© 2000

Japanese Urban System


Part of the The GeoJournal Library book series (GEJL, volume 56)

Table of contents

  1. Front Matter
    Pages i-xix
  2. Introduction

    1. Front Matter
      Pages 1-1
    2. Yuji Murayama
      Pages 3-7
  3. International Urban System

    1. Front Matter
      Pages 35-35
    2. Yuji Murayama
      Pages 37-57
  4. National Urban System

    1. Front Matter
      Pages 99-99
    2. Yuji Murayama
      Pages 101-113
    3. Yuji Murayama
      Pages 115-134
  5. Regional Urban System

    1. Front Matter
      Pages 171-171
    2. Yuji Murayama, Yuichi Hashimoto
      Pages 173-196
  6. Intra-Urban System

    1. Front Matter
      Pages 197-197
    2. Yuji Murayama
      Pages 199-207
    3. Yuji Murayama
      Pages 209-225
    4. Yuji Murayama
      Pages 227-235
  7. Conclusion

    1. Front Matter
      Pages 261-261

About this book


This book is an attempt to explain Japanese regional structure and associated dynamism in terms of urban systems. It is extremely effective to use the urban systems approach to explain the regional changes in today's Japan, which is undergoing changes wrought by economic globalization and the information revolution. This is because the transformation into a service economy has become the key component of the economic activities of cities, linkages are being mutually strengthened, and regional development is being determined by the interdependency of cities. Readers hoping to gain an understanding of the regional geography of Japan may feel that the structure and content of this book are lacking something. However, it is not the intention of this book to systematically paint a total geographical image of Japan within the context of East Asia. Instead, by focusing on urban systems theory, it might be possible to theorize about the factors related to the changing geography of Japan, such as the growth and decline processes of Japanese urban systems, the strengthening of ties among cities and associated factors, and the expansion of socioeconomic exchanges with cities overseas, from a perspective that is different from the conventional approach.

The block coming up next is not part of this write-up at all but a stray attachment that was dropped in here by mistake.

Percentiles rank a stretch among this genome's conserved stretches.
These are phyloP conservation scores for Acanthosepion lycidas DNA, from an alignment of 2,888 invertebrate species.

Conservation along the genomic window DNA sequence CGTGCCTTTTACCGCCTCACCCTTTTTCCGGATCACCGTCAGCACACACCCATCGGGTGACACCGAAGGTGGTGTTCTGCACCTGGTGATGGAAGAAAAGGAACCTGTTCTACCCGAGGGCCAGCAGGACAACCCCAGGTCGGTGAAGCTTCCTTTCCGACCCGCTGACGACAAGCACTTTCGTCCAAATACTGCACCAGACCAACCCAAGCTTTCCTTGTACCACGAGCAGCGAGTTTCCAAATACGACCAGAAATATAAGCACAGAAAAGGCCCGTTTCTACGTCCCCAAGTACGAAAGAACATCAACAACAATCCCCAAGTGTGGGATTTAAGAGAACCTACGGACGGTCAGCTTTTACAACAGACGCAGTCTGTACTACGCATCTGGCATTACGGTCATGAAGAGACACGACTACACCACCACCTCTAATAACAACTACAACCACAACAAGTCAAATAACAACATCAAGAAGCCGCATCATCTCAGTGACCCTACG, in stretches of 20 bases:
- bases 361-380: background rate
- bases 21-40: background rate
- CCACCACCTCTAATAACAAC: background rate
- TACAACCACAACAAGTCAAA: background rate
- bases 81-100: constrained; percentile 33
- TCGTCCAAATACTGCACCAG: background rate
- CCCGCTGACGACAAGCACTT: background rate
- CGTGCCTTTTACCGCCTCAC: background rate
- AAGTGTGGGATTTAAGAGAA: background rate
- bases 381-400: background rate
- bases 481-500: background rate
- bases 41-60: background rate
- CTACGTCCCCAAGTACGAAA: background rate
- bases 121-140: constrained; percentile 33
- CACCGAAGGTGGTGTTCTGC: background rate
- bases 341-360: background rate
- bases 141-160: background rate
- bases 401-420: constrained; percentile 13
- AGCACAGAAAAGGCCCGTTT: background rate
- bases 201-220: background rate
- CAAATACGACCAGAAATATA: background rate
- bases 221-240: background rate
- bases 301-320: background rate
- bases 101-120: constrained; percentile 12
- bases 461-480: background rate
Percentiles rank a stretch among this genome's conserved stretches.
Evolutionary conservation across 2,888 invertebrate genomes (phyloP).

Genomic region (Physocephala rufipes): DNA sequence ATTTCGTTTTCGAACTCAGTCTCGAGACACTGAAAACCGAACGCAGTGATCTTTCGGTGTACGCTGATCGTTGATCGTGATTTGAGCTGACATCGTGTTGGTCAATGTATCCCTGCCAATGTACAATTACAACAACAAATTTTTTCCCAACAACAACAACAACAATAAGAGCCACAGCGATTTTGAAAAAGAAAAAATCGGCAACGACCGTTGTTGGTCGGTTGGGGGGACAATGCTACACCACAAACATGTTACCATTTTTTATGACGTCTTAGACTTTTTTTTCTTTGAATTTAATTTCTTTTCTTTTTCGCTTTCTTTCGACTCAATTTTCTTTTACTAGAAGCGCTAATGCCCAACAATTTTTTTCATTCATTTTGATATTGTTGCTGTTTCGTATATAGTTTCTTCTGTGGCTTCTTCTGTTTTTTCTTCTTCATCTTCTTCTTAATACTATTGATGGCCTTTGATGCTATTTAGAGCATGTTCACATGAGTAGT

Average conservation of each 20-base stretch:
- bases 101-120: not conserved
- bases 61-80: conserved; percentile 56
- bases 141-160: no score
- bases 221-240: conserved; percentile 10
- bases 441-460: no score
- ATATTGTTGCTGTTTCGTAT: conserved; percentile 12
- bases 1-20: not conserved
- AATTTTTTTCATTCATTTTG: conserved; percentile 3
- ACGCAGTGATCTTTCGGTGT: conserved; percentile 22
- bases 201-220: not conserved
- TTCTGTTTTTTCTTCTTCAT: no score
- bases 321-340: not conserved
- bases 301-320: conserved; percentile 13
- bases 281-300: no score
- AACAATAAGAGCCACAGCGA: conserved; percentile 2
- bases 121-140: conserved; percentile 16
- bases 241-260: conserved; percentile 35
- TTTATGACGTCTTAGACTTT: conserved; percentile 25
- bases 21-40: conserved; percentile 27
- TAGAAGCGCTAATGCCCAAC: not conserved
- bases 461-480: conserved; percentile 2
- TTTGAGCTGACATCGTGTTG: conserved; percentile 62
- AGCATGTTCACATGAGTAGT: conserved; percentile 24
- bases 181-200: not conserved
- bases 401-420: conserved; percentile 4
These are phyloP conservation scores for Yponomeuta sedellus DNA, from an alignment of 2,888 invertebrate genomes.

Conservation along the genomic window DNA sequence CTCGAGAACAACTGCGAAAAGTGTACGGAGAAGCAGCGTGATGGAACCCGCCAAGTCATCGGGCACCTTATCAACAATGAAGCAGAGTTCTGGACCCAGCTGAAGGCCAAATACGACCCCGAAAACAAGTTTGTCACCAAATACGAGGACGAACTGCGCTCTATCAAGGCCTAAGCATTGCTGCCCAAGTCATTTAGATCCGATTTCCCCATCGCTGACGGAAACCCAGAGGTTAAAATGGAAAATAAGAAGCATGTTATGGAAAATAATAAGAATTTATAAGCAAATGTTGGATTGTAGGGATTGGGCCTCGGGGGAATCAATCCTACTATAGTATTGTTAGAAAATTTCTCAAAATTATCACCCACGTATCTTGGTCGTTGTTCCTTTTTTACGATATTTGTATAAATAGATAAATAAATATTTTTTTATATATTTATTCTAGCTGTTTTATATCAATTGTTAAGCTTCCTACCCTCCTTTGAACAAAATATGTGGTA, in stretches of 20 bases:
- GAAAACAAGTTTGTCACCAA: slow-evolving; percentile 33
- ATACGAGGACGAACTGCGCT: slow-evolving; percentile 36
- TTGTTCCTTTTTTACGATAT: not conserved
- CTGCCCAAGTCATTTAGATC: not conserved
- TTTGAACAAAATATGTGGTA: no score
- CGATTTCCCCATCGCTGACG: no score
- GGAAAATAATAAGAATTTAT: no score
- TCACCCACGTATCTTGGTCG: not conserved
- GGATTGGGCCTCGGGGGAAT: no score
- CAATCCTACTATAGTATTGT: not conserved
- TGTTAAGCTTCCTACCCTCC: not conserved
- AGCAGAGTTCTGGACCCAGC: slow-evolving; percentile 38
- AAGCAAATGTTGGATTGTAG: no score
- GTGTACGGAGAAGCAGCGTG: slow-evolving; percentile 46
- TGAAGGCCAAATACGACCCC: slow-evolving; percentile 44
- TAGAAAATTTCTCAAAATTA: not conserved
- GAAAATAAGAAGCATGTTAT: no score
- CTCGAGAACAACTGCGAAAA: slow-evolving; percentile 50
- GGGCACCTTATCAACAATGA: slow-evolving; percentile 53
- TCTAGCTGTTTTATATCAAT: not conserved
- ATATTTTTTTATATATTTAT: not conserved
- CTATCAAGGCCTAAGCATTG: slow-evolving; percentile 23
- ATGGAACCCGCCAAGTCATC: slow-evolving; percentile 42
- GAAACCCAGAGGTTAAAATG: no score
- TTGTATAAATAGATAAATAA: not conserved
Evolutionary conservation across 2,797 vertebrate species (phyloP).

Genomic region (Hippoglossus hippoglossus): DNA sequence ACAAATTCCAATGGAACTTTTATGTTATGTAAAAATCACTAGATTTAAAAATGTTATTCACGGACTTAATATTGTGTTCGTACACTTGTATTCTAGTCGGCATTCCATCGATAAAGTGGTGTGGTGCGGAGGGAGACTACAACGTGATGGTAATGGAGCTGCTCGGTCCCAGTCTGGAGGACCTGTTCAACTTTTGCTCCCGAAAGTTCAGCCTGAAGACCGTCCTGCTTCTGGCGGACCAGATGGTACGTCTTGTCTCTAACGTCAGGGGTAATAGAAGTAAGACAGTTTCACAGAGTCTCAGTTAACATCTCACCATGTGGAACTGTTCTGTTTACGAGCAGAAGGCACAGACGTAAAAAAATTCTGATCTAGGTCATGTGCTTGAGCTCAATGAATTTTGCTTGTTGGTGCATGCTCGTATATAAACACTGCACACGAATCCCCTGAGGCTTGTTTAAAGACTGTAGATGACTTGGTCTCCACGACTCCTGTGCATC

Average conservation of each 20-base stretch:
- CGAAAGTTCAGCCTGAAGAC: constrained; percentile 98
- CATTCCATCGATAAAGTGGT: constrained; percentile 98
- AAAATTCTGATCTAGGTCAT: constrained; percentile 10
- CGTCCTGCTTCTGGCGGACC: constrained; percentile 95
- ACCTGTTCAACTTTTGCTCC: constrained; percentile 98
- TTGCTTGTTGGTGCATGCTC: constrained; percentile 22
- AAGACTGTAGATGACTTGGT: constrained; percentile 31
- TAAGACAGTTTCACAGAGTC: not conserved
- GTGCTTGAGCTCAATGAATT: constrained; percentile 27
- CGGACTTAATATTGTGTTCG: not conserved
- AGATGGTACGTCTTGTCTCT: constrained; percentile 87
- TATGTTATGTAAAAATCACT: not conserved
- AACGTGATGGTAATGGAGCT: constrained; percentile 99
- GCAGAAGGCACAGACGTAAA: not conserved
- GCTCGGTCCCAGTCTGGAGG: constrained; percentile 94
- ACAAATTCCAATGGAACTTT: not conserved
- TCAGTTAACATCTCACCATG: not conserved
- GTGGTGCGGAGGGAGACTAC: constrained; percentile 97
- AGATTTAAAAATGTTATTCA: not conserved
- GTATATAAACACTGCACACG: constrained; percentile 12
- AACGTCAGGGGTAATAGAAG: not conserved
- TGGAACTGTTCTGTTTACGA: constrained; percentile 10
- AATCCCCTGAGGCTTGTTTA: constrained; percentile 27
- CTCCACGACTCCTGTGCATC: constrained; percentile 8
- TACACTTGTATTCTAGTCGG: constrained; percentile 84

Asia East Asia innovation migration population

Authors and affiliations

  1. 1.Institute of GeoscienceUniversity of TsukubaJapan

Bibliographic information